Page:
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Perl for Web Site Management John Callender
Published by O'Reilly
528 pages
£ 24.95
Published: 2nd November 2001
reviewed by Mike Smith
   in the May 2002 issue (pdf), (html)

From the title I was under the impression that this book would offer some Perl scripts for managing websites (!) You know - tidying apache logs, er, tidying apache logs and possibly tidying apache logs. Okay, perhaps there isn't much you really need to do in this area so its no surprise that rather more ground is covered - not on the server management side, as I was considering, but more on the construction of sites to facilitate easier management of the content, and to provide features on your sites.

Also, to be clear, the emphasis of this book is on learning Perl; not learning website management techniques alone (using your already proficient Perl skills). I really got the wrong end of the stick initially.

Overview This book is particularly good at defining what its scope is - and specifically the areas which are not covered (eg html, web design etc). I can see that it would have been easy to stray into related subjects, but the focus is kept.

The author provides some good advice on a wide variety of subjects. Things like Evaluating a Hosting Provider (so that you get the features you need) and scripting techniques. It's the sort of stuff you tend to take for granted once you know it, but he's done well to capture and communicate this type of information.

There's a whistle-stop tour of UNIX - all the important stuff: man, shell, permissions, vi vs emacs etc. Then we have the obligatory introduction to Perl. This moves very quickly, which is refreshing. As anyone who's written a cgi script knows, missing out a Content-type: header can cause all sorts of head scratching, permissions checking, path checking etc. That sort of thing is covered too. I passed through my Perl phase several years ago and now only tend to use it when necessary. (These days I mainly use PHP for web scripting and database connectivity.) So the reminders were useful for me.

Getting down to business There are a lot of code fragments, which is great. Not too over the top (full scripts are saved for later), but enough to get the point across. The early chapters provide quite a range of good techniques. Beware though that there are quite a number of errors - I noticed a couple, but checkout the O'Reilly website for the full list. Despite this, we're producing useful little routines very early on. Great stuff.

Then we start hitting the major web management topics, like making a template system - how many of these have you seen already ?! If you don't use webalizer or something similar, Chapters 8 to 10 cover the parsing and analysis of access logs. This is also useful if you want to do something specific with the logs which is not covered by your standard analyser, of course.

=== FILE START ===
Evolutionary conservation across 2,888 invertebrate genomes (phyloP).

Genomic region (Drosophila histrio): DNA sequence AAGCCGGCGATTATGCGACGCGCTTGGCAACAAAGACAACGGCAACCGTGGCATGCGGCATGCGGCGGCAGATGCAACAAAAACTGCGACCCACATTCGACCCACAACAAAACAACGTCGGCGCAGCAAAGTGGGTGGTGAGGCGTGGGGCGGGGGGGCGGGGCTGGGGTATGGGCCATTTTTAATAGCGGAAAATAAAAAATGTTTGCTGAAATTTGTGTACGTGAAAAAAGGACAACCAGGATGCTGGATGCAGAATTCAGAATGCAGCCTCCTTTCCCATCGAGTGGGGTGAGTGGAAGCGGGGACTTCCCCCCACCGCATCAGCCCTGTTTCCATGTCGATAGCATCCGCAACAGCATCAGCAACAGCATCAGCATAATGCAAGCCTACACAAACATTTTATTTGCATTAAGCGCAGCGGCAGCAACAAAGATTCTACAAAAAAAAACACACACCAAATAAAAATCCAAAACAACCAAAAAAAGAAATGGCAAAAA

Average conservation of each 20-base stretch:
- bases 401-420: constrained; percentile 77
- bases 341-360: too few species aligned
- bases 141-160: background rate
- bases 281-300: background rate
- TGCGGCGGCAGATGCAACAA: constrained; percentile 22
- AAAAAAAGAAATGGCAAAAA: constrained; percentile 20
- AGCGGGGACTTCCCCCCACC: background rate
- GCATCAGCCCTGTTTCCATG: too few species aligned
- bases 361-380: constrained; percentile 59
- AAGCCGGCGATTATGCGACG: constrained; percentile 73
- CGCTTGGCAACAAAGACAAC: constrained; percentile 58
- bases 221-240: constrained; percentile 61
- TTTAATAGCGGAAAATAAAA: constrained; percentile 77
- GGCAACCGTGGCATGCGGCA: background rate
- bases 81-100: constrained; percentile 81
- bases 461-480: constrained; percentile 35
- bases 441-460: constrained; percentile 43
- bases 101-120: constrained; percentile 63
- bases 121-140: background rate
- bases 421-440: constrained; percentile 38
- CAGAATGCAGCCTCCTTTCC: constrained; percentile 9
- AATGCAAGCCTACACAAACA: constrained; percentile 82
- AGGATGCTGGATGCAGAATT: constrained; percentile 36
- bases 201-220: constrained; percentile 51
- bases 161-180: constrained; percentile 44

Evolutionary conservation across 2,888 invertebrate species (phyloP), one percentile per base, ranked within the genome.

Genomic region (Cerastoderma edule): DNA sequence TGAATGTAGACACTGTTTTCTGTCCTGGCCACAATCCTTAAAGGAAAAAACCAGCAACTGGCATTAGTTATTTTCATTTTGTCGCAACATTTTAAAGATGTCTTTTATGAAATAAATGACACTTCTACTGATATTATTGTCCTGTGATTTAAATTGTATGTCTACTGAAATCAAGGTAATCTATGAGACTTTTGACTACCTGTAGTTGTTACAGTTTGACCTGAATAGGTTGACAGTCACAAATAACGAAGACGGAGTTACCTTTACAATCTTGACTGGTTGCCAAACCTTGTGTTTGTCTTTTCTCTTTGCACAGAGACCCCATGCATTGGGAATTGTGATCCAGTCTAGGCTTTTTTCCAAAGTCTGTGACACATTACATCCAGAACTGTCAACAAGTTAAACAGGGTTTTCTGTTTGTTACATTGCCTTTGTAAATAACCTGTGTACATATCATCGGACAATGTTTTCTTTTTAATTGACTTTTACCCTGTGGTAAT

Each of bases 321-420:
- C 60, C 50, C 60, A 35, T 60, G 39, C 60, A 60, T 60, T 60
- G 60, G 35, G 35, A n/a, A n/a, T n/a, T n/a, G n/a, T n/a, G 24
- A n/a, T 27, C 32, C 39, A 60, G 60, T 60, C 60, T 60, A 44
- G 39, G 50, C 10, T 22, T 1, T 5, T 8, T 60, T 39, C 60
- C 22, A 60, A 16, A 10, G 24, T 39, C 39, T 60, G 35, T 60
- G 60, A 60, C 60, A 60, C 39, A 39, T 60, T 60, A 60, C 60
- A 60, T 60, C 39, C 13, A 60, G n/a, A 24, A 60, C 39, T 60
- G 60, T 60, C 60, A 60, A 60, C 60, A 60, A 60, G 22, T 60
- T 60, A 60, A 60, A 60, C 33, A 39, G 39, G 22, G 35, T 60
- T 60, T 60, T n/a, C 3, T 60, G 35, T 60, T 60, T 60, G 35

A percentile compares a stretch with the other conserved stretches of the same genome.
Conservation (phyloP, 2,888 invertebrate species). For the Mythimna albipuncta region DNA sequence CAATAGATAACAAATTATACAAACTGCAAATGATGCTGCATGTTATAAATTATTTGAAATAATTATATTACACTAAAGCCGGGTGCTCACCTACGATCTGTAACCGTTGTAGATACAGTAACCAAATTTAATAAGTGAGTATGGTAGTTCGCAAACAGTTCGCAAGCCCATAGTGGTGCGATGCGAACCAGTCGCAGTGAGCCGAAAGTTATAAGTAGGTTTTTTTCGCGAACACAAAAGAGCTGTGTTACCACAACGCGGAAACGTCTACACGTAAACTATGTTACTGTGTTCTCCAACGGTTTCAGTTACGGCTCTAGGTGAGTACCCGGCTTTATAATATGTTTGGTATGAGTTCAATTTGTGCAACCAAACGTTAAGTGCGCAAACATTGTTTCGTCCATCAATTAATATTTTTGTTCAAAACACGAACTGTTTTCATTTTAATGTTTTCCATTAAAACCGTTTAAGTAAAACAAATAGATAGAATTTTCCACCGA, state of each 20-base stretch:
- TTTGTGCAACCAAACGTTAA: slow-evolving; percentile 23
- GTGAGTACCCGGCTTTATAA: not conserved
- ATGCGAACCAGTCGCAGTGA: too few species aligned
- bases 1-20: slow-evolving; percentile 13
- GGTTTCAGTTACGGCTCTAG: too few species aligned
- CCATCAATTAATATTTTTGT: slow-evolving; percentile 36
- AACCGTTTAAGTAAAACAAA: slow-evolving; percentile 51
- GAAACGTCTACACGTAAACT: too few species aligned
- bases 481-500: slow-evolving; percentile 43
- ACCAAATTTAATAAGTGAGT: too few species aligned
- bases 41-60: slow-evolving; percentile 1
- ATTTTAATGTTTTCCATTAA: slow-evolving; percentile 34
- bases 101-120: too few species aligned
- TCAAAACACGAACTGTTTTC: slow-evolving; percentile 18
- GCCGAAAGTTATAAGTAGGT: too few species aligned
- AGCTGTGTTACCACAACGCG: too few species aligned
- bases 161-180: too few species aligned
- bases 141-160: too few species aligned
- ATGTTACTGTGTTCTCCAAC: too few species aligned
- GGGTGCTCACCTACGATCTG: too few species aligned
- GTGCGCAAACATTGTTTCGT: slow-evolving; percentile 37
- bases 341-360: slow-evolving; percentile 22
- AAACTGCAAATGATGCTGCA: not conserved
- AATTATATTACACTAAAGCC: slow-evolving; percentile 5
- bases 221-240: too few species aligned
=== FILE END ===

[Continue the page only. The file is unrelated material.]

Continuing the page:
An important part of Perl today is using modules, where much of the hard work and debugging has already been done. Downloading, installing and using such modules from CPAN is covered, and this is a good introduction to more sophisticated programming techniques. Of course there are many other O'Reilly titles which would expand on this once you've mastered the basics here.

There is also an example of how a simple document management system can be implemented, a bit like a primitive slashcode or postnuke system. We also have: Implementing a Search facility; Testing weblinks, ... well you might as well look at the contents on the web. Anyway, they're all interesting and potentially useful, and they are not there just for their own sake - they are there to introduce new Perl concepts all the way along.

Near the end of the text, DBM files are covered. This is a useful halfway house when you're using hosting services that don't have mysql facilities, for instance. However I find such techniques (for instance, using the tie command) a bit clunky. You might be tempted to look at MLDBM module, although why not go the whole hog and start using DBI - there's another whole book on that though !

The very last chapter looks at the next stages - whether to go deeper into Perl, or perhaps look at other programming languages. There is also the inevitable recommendation to look at relational databases; although the reservations regarding MySQL are a little out of date I think (ie lack of transactions).

Summary It's a good book, and a good read. No doubt about it. Whether its worth having in your kitbag is a tricky question. It probably is right for non-programmers who are pushing the boundaries of their web development (which is of course precisely the target audience). Using Perl for cgi scripts complements the use of PHP for embedded code (or indeed Embperl), and of course with Perl you can do many other things too. I think it's a good introduction, and if you haven't got the camel book this is certainly another option for you if you work (or play) in this type of environment. ... Then you can go and get the camel book anyway !

I couldn't find anything on tidying apache logs. Ah well.

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